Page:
Javier Baez is in a baserunning slump. Last Friday, he was caught stealing third base for the final out of the fourth inning—with a 3-0 count on a left-handed batter, and Baez representing the tying run. It was a boneheaded play, though Baez has earned some leniency in such cases this year. It was also his third time being caught stealing since the All-Star break, and on Monday night, he was picked off of first base and caught again, giving him more times caught than successful thefts in the second half.
He’s also been thrown out a couple times in the last two weeks on other baserunning plays, trying to force the issue and take the extra base when it just wasn’t there. Monday night, Cubs manager Joe Maddon talked about seeing fatigue in Baez, and about looking for a chance to get him some rest. He’s right: Baez played in all but two of the Cubs’ first 130 games before getting Wednesday off, and it’s showing. He’s not quite as sharp in his approach or his decision-making, and he’s perhaps a half-step slower than he was during the early summer.
Of course, just before this slump, Baez was on the best baserunning hot streak the league has seen in years. Before being nabbed in a game in San Diego just before the break, he stole 16 bases without being caught, over a span of two-and-a-half months. Two of those steals were of home plate, and he led baseball in steals of third base. He had three triples and at least that many hustle doubles during that stretch, many of them punctuated by acrobatic slides to avoid a last-second tag. For two months, Baez took every possible opportunity to run, and (quite apart from throwing him out) teams often gave him an extra base by throwing the ball away or making a mental error.
This isn’t a normal way to talk about baseball players. We all recognize that players have streaks and slumps at the plate, and careful observers sometimes note that fielders similarly fluctuate. Hardly anyone has a true baserunning hot streak, though—not merely a long time without being thrown out, because that can be borne of good instincts and cautious decision-making, but a full-on hot streak complete with dazzling plays and lucky breaks, the kind of thing that drives opponents crazy. Yet, there’s no other way to properly convey what happened whenever Baez took the field during that period.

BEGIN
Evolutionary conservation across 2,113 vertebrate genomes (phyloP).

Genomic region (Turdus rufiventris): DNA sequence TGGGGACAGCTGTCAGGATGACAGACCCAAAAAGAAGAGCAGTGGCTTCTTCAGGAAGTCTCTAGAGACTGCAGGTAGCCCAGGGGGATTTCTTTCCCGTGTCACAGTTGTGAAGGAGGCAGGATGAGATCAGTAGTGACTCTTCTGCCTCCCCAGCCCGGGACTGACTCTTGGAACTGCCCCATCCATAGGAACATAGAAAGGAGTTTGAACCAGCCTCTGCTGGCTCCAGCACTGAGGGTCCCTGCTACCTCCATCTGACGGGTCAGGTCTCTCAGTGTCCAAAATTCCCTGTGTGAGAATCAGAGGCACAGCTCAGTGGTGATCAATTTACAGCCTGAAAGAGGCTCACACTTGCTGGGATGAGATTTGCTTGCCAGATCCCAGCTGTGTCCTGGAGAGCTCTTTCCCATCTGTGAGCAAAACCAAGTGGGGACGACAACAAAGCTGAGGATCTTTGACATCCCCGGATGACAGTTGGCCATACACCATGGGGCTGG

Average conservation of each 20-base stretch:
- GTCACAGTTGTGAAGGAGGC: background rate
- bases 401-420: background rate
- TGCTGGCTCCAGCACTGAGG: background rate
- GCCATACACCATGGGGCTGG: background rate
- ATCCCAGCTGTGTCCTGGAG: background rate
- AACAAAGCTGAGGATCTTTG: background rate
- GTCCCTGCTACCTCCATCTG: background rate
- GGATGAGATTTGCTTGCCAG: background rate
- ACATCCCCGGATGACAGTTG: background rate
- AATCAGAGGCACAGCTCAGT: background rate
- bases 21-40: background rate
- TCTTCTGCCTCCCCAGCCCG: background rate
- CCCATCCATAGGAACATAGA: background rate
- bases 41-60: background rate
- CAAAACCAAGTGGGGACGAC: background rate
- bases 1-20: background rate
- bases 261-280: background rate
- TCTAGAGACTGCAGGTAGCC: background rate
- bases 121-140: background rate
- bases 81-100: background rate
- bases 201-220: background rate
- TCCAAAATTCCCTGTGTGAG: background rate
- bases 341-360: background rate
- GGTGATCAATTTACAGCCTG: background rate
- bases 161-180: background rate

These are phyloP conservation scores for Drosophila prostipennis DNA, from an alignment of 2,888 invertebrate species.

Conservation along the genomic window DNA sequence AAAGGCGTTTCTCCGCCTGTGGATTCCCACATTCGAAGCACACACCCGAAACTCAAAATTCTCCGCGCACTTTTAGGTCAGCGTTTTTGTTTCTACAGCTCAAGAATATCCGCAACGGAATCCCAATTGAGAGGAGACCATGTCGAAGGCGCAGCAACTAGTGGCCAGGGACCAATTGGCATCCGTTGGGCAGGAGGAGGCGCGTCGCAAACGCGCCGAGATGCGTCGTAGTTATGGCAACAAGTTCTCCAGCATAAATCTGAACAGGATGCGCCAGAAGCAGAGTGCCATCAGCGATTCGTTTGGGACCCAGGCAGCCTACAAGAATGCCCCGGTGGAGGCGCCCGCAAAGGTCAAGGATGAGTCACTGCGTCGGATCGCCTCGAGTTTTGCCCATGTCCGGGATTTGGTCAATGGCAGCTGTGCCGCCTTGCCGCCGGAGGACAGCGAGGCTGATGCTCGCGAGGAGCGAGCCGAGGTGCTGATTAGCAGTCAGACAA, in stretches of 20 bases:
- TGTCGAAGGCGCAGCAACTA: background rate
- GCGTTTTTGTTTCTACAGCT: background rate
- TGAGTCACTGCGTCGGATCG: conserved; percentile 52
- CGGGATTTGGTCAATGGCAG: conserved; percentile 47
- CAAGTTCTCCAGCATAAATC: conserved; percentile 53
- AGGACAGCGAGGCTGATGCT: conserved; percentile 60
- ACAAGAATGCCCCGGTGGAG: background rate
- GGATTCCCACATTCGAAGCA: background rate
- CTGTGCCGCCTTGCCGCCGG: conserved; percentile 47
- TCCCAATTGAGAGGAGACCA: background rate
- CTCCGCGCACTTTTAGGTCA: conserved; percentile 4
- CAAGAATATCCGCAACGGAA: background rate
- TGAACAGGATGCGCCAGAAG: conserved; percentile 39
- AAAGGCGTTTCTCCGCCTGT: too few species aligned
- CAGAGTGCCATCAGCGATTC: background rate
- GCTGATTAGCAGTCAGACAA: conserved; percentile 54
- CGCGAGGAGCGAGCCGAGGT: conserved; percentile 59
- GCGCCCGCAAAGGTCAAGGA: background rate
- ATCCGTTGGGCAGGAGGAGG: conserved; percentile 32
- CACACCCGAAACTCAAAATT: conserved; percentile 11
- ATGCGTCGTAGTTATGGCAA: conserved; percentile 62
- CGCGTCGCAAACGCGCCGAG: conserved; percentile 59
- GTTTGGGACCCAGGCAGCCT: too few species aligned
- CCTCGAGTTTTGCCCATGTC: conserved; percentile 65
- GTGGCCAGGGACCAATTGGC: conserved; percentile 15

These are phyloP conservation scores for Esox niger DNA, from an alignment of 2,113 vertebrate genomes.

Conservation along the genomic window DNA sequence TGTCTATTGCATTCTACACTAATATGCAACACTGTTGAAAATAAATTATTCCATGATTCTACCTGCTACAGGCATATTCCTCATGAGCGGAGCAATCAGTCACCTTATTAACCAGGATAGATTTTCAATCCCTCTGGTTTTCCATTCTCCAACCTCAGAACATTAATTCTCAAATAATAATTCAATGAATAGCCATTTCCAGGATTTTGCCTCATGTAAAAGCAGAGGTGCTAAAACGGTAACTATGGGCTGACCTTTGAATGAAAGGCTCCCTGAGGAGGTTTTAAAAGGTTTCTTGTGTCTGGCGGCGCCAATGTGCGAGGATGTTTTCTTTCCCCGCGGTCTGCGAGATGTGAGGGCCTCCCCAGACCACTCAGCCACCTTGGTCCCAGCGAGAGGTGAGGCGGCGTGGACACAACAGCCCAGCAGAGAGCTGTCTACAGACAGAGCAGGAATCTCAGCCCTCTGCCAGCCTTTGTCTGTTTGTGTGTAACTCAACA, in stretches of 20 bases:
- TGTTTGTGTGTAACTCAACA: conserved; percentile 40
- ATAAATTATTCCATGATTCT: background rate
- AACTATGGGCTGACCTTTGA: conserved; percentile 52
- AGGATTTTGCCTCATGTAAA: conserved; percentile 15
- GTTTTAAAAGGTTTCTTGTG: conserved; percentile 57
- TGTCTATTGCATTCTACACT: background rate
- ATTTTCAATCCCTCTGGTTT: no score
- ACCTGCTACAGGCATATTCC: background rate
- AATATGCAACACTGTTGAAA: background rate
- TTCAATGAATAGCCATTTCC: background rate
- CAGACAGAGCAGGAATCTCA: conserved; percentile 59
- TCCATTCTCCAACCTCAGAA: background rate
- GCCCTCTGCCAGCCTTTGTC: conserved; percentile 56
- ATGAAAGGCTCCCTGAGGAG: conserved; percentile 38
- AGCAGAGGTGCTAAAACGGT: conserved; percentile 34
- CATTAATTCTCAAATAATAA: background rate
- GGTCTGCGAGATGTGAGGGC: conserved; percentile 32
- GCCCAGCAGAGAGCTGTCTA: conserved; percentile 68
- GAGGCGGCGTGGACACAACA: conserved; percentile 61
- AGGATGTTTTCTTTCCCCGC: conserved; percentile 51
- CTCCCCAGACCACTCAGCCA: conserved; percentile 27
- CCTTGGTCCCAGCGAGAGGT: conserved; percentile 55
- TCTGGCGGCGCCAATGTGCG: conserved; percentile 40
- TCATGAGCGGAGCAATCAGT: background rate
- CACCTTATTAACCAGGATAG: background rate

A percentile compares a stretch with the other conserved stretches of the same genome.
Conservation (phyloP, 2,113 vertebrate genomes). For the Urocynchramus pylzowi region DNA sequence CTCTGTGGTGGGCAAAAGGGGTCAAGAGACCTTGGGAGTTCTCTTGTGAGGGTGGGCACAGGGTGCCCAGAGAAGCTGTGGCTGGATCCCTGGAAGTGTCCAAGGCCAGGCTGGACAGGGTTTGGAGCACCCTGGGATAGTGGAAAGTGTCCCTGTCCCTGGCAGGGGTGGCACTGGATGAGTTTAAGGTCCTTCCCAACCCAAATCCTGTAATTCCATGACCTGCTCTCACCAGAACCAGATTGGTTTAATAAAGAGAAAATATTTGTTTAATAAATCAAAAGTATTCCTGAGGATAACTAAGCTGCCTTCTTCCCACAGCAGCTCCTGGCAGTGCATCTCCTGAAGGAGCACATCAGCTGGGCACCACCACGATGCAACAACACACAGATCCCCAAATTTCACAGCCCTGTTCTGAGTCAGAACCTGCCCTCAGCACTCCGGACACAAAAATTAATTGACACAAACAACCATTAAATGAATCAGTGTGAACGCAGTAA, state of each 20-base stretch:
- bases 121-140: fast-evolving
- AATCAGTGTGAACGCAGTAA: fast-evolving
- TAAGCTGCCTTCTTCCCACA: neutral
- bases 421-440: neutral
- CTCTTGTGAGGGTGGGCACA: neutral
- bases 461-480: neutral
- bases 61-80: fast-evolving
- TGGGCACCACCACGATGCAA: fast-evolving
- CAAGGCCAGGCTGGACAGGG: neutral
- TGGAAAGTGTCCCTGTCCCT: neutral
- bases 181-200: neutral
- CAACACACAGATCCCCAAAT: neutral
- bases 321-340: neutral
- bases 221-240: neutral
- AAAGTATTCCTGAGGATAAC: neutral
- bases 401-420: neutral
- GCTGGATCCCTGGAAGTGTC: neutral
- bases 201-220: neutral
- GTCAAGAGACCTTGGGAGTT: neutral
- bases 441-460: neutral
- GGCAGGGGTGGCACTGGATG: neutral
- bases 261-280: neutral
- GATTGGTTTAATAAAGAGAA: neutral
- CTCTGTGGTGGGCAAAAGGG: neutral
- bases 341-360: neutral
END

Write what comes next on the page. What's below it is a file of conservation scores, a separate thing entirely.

It’s just another way in which Baez is changing our understanding of what a ballplayer can do, about how they can separate themselves and how they contribute to wins. By now, virtually any reader of these words is likely familiar with Baez’s tagging prowess around second or third base, for which he first got famous two years ago. The only player one might plausibly prefer as either a tagger on an attempted steal or the middle man in a relay to third base or the plate is Andrelton Simmons. The value of Baez’s power bat and sterling glovework are obvious, but Baez is better at adding value in non-obvious ways than almost any other player in baseball.
This season, Baez is making history in still another way. He’s up to 41 games played at shortstop, in addition to the 94 he logged at second base. By the end of the season, Baez will likely eclipse 50 games at shortstop, marking the second straight season in which he’s qualified for the batting title while playing at least 50 games at each middle-infield position. The only other player to do so since World War II was Boston’s Jody Reed, in 1989 and 1990. Reed drew some walks and hit for enough average to be an above-average player, despite a lack of impressive power or speed. He was a shortstop when he first arrived in the majors, but slid off the position over a two-year span, making history for his versatility almost by accident.